A Frankenstorm-proof cottage, located on the east coast of Great Barrier Island in New Zealand, can be completely sealed off from the elements when not in use.
Clad in black rough-sawn timber, the 1,000-square-foot structure looks north to the sea; the dark exterior palette is completed with a layer of perforated metal screens, which can be closed when the cottage is not occupied. According to Fearon Hay Architects, "This is a retreat that provides shelter, warmth, and comfort to engage with the wilderness and isolation of the remote setting."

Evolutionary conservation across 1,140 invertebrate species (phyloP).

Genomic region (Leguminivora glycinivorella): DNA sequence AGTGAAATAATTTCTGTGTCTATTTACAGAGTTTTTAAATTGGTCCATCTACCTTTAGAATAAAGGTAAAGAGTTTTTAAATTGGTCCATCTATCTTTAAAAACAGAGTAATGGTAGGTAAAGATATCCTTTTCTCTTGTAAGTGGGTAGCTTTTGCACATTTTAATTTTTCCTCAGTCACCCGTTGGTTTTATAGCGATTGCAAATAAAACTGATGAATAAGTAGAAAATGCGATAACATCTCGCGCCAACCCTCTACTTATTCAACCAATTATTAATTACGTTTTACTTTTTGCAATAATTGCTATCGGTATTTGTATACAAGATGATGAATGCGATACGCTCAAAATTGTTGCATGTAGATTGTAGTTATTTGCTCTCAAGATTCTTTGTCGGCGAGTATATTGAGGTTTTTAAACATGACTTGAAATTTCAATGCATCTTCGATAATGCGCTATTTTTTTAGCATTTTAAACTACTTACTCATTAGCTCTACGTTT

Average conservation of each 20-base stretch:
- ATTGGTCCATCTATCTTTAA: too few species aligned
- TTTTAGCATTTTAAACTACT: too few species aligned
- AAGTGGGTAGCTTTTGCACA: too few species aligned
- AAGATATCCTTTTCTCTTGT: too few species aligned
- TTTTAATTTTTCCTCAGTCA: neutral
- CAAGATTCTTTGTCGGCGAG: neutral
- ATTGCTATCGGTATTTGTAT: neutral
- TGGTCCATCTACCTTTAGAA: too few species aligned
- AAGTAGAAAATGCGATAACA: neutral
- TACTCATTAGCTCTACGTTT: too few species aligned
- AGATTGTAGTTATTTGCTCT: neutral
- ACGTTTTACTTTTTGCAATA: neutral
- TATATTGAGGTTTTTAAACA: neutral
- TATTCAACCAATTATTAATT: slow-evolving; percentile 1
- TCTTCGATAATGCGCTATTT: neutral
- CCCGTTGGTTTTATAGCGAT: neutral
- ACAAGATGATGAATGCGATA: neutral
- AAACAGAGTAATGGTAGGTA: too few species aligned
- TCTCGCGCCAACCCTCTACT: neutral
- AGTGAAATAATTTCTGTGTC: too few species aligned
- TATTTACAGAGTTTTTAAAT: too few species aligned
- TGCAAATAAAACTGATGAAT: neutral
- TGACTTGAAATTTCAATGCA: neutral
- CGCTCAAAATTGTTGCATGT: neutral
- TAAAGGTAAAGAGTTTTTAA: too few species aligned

Above: The dark rough-sawn timber box faces north to the sea. The building is off the grid, powered by solar panels independent systems for water collection and treatment.
Above: Internal walls and floors are clad with oiled oak boards, which provide a warm counterpoint to the dark exterior.
Above: Furnishings are simple: a butterfly chair, a grass carpet, and an Artemide reading lamp.
Above: The folding glass doors can be opened for an indoor/outdoor feel.
Above: At night, the cottage glows from within.
Above: The bathroom is tucked behind a sliding wood panel.
Above: The simple furniture includes a custom bed and bedside table.
Above: Built-in shelving is concealed behind a sliding panel.
Above: A trio of custom hooks.
Above: When not in use, the cottage can be completely closed with a layer of perforated metal screens.